Chances are you have never heard of Willie or his brother Mungo, but they both have one thing in common: They were both world class golfers. Mungo is the lesser known of the two because he went to sea for twenty years before trying golf again in his mid-thirties. Willie on the other hand started his career like many future hall of famers by being a caddie and later went into the club- and ball-making business. His real knack for making money was in challenge matches, but more on that later.
The Rest of the Golf Story
Willie Park, Sr. was born in Wallyford, Scotland on June 30, 1833 and grew up loving the game of golf. His family was not rich, but as a caddie Willie found ways to play on his local golf course.
Since golf clubs and balls were expensive, he made his own driver out of a curved stick of wood (similar to a hockey stick) and hit long, straight drives and then putted with the same club.
He was known as a brilliant putter inside 12 feet to the cup. He was a tall slender man with a dark beard, but no mustache. He often dressed in the attire of the day to play golf, which was a dark suit coat, tie, vest and light colored pants.
Willie also wore a short-brimmed, wool cap, which is still the style in Scottish daily life.
Park knew he was a good player, but let his playing style do all the talking on the links. He made a good living by challenging other golfers to a 100 pound (approx. $150.00 in today’s money) matches on a regular basis.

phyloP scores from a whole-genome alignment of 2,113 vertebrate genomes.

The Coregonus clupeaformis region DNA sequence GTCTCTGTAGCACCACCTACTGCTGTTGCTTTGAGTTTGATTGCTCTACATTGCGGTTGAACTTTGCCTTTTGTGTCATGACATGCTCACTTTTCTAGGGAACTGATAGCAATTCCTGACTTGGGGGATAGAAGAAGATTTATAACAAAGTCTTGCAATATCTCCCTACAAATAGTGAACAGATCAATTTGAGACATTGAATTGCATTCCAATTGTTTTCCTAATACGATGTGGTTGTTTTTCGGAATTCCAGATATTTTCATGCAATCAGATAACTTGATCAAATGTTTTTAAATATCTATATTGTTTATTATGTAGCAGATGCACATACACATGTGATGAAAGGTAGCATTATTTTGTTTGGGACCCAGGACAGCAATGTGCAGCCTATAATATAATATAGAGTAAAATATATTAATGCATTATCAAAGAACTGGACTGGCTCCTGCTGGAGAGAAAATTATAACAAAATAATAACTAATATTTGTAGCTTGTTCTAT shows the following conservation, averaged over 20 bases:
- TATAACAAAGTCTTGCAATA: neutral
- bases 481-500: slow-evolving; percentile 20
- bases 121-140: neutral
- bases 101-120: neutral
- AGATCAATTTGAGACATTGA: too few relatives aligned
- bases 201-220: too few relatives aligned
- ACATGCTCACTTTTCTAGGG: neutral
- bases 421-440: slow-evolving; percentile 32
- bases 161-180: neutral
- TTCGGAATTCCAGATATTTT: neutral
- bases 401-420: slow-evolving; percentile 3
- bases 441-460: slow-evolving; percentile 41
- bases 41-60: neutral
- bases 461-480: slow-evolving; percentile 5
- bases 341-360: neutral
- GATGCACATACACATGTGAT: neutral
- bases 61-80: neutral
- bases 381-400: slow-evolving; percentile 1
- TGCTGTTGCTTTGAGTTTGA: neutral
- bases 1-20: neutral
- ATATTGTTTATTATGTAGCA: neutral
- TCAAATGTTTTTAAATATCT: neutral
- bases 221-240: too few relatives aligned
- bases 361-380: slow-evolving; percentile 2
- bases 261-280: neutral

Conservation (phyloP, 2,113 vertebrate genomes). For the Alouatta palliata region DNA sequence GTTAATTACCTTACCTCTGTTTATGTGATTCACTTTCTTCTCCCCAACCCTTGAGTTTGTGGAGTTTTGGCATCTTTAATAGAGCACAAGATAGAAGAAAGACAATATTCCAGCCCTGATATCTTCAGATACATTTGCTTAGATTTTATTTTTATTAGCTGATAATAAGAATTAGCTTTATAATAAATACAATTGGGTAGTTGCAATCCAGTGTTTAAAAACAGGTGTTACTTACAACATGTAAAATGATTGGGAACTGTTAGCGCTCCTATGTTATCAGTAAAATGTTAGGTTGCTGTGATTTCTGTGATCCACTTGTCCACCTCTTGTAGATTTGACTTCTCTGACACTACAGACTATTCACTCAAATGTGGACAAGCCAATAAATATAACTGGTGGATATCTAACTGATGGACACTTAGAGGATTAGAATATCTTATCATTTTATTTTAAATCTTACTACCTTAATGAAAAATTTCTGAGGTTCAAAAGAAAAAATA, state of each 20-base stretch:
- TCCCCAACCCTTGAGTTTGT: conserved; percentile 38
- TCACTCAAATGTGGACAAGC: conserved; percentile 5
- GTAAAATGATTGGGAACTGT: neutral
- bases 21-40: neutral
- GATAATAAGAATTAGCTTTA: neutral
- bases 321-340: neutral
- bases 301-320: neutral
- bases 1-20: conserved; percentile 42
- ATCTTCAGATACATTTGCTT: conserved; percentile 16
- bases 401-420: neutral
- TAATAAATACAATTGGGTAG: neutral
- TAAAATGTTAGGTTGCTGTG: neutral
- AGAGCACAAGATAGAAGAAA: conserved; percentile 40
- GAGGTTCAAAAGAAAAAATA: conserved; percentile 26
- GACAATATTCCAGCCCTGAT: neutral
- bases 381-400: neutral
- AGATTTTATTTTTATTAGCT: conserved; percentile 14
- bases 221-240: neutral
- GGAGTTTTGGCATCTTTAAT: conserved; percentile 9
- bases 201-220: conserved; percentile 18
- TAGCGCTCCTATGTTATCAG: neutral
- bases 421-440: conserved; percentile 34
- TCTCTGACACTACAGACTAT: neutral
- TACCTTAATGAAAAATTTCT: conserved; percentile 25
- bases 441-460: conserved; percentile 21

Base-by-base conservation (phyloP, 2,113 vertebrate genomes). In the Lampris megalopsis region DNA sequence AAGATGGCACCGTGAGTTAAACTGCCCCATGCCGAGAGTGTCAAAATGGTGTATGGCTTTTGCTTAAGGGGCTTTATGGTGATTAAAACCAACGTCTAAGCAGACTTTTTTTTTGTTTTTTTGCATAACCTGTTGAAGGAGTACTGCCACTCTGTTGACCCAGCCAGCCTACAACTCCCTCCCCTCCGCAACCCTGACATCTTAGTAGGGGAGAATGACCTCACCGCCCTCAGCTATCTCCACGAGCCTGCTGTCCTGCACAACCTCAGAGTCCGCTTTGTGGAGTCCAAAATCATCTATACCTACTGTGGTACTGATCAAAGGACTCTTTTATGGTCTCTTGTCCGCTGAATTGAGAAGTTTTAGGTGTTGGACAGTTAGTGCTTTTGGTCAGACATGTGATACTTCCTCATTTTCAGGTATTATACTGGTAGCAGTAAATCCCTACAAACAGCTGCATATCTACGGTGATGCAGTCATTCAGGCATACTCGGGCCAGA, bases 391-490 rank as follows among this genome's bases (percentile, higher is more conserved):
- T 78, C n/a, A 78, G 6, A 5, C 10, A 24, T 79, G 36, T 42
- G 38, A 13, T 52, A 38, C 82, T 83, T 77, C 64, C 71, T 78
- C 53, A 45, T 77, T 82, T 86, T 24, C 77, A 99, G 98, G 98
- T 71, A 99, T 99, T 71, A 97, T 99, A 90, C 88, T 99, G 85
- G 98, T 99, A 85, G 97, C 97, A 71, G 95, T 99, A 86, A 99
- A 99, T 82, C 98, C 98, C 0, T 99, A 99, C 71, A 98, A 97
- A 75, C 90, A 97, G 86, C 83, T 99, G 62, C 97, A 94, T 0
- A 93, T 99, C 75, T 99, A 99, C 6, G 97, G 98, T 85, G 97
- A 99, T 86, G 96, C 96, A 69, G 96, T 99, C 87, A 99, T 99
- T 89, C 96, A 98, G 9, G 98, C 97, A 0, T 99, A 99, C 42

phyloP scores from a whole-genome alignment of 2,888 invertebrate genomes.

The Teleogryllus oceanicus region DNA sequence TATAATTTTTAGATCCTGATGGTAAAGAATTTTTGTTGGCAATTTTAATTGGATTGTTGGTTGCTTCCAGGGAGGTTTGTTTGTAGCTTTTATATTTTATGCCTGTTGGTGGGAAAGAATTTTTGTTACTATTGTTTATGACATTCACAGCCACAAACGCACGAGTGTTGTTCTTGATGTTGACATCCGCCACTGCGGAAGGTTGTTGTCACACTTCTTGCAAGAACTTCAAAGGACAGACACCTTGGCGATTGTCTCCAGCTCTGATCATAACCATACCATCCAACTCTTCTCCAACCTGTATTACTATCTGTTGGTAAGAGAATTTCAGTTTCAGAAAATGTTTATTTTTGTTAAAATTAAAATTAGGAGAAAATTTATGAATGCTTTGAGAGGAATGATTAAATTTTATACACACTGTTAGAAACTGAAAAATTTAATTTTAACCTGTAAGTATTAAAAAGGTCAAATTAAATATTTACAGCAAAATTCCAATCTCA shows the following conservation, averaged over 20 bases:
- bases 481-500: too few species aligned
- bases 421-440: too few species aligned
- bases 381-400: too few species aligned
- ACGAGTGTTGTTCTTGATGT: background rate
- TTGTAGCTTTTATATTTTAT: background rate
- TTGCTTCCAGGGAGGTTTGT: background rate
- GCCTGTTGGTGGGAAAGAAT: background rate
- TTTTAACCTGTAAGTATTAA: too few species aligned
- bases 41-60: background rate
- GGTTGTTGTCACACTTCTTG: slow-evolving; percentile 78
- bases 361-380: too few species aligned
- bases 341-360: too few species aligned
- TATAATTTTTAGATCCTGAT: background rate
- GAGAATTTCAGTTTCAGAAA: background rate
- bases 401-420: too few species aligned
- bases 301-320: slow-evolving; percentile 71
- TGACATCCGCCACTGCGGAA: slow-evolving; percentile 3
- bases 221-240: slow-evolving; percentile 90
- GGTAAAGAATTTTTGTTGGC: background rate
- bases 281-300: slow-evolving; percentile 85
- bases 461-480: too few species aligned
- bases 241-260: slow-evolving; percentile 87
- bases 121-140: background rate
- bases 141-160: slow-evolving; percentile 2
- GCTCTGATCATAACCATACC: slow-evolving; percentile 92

He often lured golfers into the challenge by playing with one arm or driving the ball while standing on one foot. In one match, which he won, he even played the ball off the tee by using the face of his watch as the tee (reportedly, the watch was not scratched).
In 1860, Park became a legend for the ages when he won the first British Open. The field included eight other golfers who played 36 holes at Prestwick Golf Club.
In those days, the golfers played three rounds of twelve holes with a gutta percha ball, which could only travel a maximum distance of 180 yards. Willie shot a 174, beating Old Tom Morris by two strokes.
In the first eight British Open tournaments, Willie won four times (1860, ‘63, ‘66, and ‘75) finished twice in second place and two times in fourth. Overall from 1860 to 1886, he finished sixteen times in the top ten.
Now if you have forgotten about his brother Mungo, I will bring you up to date.
Mungo also loved the sport of golf, but as a young lad he went to sea to try and make his fortune.
In 1870, after 20 years of hard work, he returned to his home town of Mussleburgh, Scotland and resumed the game of golf. Just like a true Scotsman, Mungo worked hard at his game and won the 1874 British Open with a thirty-six hole total of 139.
He played in the Open tournament until 1886 with four top-ten finishes. He later became a teacher and worked making clubs and golf balls throughout the rest of his life.
But wait a minute … there is still another Park to mention. Willie Park, Jr., son of Willie Park, Sr., was a chip off the old block.
Following in his uncle and dad’s footsteps, Willie, Jr. won the British Open in 1887 and 1889 to become the only father/son/uncle combo to win the tournament to date.
19th Hole Trivia:
- Willie Park, Sr. was inducted into the World Golf Hall of Fame in 2005.
- Willie Park, Jr. was inducted into the World Golf Hall of Fame in 2013.
- Mungo Park is a long shot to ever make the World Golf Hall of Fame.
- From 1860 to 1864, the Nicklaus/Palmer players of that era were Willie Park, Sr. and Old Tom Morris Sr. Willie won the British Open twice and Old Tom won three times.
- And finally, here’s something the Scots never had to worry about. Before the USGA tests new golf balls for regulation play, the balls are warmed to 72 degrees for seventy-two hours.